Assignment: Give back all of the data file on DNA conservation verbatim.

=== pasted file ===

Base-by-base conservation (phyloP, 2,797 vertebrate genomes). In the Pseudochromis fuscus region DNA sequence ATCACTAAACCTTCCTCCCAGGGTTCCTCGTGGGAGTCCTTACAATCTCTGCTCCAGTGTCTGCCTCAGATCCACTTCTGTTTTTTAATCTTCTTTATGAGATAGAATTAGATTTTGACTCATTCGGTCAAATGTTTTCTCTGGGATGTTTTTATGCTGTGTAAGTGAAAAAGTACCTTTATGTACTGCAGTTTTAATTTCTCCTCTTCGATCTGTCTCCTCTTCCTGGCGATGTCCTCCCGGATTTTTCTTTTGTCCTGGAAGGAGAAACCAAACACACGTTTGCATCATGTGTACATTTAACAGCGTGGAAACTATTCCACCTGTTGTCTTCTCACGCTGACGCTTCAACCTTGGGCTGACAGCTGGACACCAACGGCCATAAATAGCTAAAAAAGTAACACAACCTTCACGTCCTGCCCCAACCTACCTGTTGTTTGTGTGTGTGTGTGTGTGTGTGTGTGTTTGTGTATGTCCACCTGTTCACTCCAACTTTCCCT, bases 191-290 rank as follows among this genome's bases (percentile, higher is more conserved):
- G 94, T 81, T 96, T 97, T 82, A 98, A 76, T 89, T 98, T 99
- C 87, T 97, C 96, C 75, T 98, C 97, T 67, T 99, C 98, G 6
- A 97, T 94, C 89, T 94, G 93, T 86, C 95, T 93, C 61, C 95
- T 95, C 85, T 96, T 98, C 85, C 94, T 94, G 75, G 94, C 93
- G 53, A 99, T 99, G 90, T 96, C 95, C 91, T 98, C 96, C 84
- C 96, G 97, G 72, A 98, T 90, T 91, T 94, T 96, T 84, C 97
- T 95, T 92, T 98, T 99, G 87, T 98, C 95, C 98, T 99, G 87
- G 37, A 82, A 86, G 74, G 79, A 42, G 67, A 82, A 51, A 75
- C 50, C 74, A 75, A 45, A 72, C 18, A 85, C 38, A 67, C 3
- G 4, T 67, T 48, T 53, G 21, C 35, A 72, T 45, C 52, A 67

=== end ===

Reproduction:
Base-by-base conservation (phyloP, 2,797 vertebrate genomes). In the Pseudochromis fuscus region DNA sequence ATCACTAAACCTTCCTCCCAGGGTTCCTCGTGGGAGTCCTTACAATCTCTGCTCCAGTGTCTGCCTCAGATCCACTTCTGTTTTTTAATCTTCTTTATGAGATAGAATTAGATTTTGACTCATTCGGTCAAATGTTTTCTCTGGGATGTTTTTATGCTGTGTAAGTGAAAAAGTACCTTTATGTACTGCAGTTTTAATTTCTCCTCTTCGATCTGTCTCCTCTTCCTGGCGATGTCCTCCCGGATTTTTCTTTTGTCCTGGAAGGAGAAACCAAACACACGTTTGCATCATGTGTACATTTAACAGCGTGGAAACTATTCCACCTGTTGTCTTCTCACGCTGACGCTTCAACCTTGGGCTGACAGCTGGACACCAACGGCCATAAATAGCTAAAAAAGTAACACAACCTTCACGTCCTGCCCCAACCTACCTGTTGTTTGTGTGTGTGTGTGTGTGTGTGTGTGTTTGTGTATGTCCACCTGTTCACTCCAACTTTCCCT, bases 191-290 rank as follows among this genome's bases (percentile, higher is more conserved):
- G 94, T 81, T 96, T 97, T 82, A 98, A 76, T 89, T 98, T 99
- C 87, T 97, C 96, C 75, T 98, C 97, T 67, T 99, C 98, G 6
- A 97, T 94, C 89, T 94, G 93, T 86, C 95, T 93, C 61, C 95
- T 95, C 85, T 96, T 98, C 85, C 94, T 94, G 75, G 94, C 93
- G 53, A 99, T 99, G 90, T 96, C 95, C 91, T 98, C 96, C 84
- C 96, G 97, G 72, A 98, T 90, T 91, T 94, T 96, T 84, C 97
- T 95, T 92, T 98, T 99, G 87, T 98, C 95, C 98, T 99, G 87
- G 37, A 82, A 86, G 74, G 79, A 42, G 67, A 82, A 51, A 75
- C 50, C 74, A 75, A 45, A 72, C 18, A 85, C 38, A 67, C 3
- G 4, T 67, T 48, T 53, G 21, C 35, A 72, T 45, C 52, A 67